That’s not to say that everything in political life must always be a unremitting joyless misery, or that the sort of person who declares certain subjects for humor “not okay” should not be bludgeoned and derided by his peers. Sometimes it is only by photoshopping a person’s lips onto their eyelids that we come to appreciate their underlying nature, and thus their true significance. The real problem with Bush/Carson/Rubio/Trump humor is not that it makes light of something serious, but that it does them no true damage. The best joke about George W. Bush was nothing to do with My Pet Goat or the pretzel-gagging incident, but was the Onion’s devastating headline: “George W. Bush Debuts New Paintings Of Dogs, Friends, Ghost Of Iraqi Child That Follows Him Everywhere.” If you’re going to wield comedy as a weapon against the powerful, make sure you obliterate your target. With Bush, don’t go for the cheap shots, like his guileless fumbling or his simpering baboon-face. Hit him where it really hurts.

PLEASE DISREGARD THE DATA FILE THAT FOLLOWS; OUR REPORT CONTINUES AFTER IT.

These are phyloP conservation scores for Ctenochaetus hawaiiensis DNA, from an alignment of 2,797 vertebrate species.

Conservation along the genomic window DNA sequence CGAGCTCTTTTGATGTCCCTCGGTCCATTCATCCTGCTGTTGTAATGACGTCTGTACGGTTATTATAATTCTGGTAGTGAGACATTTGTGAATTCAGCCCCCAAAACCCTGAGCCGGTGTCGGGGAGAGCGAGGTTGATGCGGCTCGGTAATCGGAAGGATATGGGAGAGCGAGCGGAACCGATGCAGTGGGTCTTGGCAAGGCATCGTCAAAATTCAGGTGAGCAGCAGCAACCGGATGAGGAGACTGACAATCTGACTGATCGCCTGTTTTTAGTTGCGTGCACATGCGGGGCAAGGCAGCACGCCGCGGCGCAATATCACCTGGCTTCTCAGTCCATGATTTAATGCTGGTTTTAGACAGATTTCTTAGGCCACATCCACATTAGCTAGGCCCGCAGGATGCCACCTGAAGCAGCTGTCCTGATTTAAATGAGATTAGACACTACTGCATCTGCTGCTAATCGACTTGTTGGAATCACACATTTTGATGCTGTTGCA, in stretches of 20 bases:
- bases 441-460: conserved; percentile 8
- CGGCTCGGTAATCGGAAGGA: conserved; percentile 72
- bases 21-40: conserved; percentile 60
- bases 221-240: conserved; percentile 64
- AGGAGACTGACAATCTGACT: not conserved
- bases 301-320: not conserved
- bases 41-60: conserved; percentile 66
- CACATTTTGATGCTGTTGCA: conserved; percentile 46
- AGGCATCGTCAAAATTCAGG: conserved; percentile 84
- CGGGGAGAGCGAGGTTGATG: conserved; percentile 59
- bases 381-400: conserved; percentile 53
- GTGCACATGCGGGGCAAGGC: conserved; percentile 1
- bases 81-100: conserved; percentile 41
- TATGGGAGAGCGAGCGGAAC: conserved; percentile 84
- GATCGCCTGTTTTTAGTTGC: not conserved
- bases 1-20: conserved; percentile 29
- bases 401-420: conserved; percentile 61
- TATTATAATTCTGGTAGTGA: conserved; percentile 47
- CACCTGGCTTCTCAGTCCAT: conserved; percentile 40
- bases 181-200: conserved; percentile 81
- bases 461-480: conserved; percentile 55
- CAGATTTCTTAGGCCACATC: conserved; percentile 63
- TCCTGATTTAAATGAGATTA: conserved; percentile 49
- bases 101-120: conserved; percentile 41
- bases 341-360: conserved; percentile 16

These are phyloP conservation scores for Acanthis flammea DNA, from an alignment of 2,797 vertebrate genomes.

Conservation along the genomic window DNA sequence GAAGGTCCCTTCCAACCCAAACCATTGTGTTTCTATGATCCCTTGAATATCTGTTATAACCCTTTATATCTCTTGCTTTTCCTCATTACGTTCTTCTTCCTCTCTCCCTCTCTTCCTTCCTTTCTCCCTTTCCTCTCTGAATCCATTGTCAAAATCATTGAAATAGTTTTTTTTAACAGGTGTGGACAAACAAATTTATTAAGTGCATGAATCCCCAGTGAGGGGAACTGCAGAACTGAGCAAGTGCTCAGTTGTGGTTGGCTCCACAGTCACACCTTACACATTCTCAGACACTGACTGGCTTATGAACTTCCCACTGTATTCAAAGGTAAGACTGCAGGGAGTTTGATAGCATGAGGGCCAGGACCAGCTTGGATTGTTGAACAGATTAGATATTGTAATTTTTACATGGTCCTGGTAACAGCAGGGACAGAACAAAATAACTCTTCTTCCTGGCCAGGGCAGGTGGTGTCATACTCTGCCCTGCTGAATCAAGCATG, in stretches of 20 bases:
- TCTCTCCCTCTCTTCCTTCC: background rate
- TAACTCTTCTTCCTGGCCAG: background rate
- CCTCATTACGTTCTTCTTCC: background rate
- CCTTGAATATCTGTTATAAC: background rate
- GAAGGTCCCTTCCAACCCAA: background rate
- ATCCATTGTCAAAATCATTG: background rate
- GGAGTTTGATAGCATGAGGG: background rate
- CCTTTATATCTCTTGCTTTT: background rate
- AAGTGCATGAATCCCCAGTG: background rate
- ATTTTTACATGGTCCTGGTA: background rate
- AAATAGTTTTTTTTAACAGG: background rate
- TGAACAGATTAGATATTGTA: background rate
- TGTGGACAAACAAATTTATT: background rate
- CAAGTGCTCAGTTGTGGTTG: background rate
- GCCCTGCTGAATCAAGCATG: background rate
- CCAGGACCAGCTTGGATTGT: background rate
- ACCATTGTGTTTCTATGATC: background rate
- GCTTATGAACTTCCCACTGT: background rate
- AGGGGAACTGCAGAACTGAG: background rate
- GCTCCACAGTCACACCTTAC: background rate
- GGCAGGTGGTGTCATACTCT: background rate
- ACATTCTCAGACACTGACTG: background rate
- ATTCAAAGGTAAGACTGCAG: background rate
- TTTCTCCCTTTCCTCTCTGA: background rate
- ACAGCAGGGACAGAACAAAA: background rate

Politics have consequences. Is Donald Trump dangerous or isn’t he? If he is, that retweet victory may not seem quite so hilarious when Trump’s immigration agents are dragging families out of their homes at gunpoint. If this stuff actually matters, then all the jokes about bad hair and orange spray-tans and those eerie white rings around his eyes are about as funny as a firing squad. The problem with fascism has never been that the fascists have comical hairdos (even though they always do). It’s that fascism kills. It’s not funny, and the more it’s treated as something trivial and amusing, the more politics is reduced to a series of gaffes, GIFs, and personalities rather than a process by which human beings can be shot, starved, and imprisoned, the more callously indifferent we become to the fates of the victims of political decisionmaking.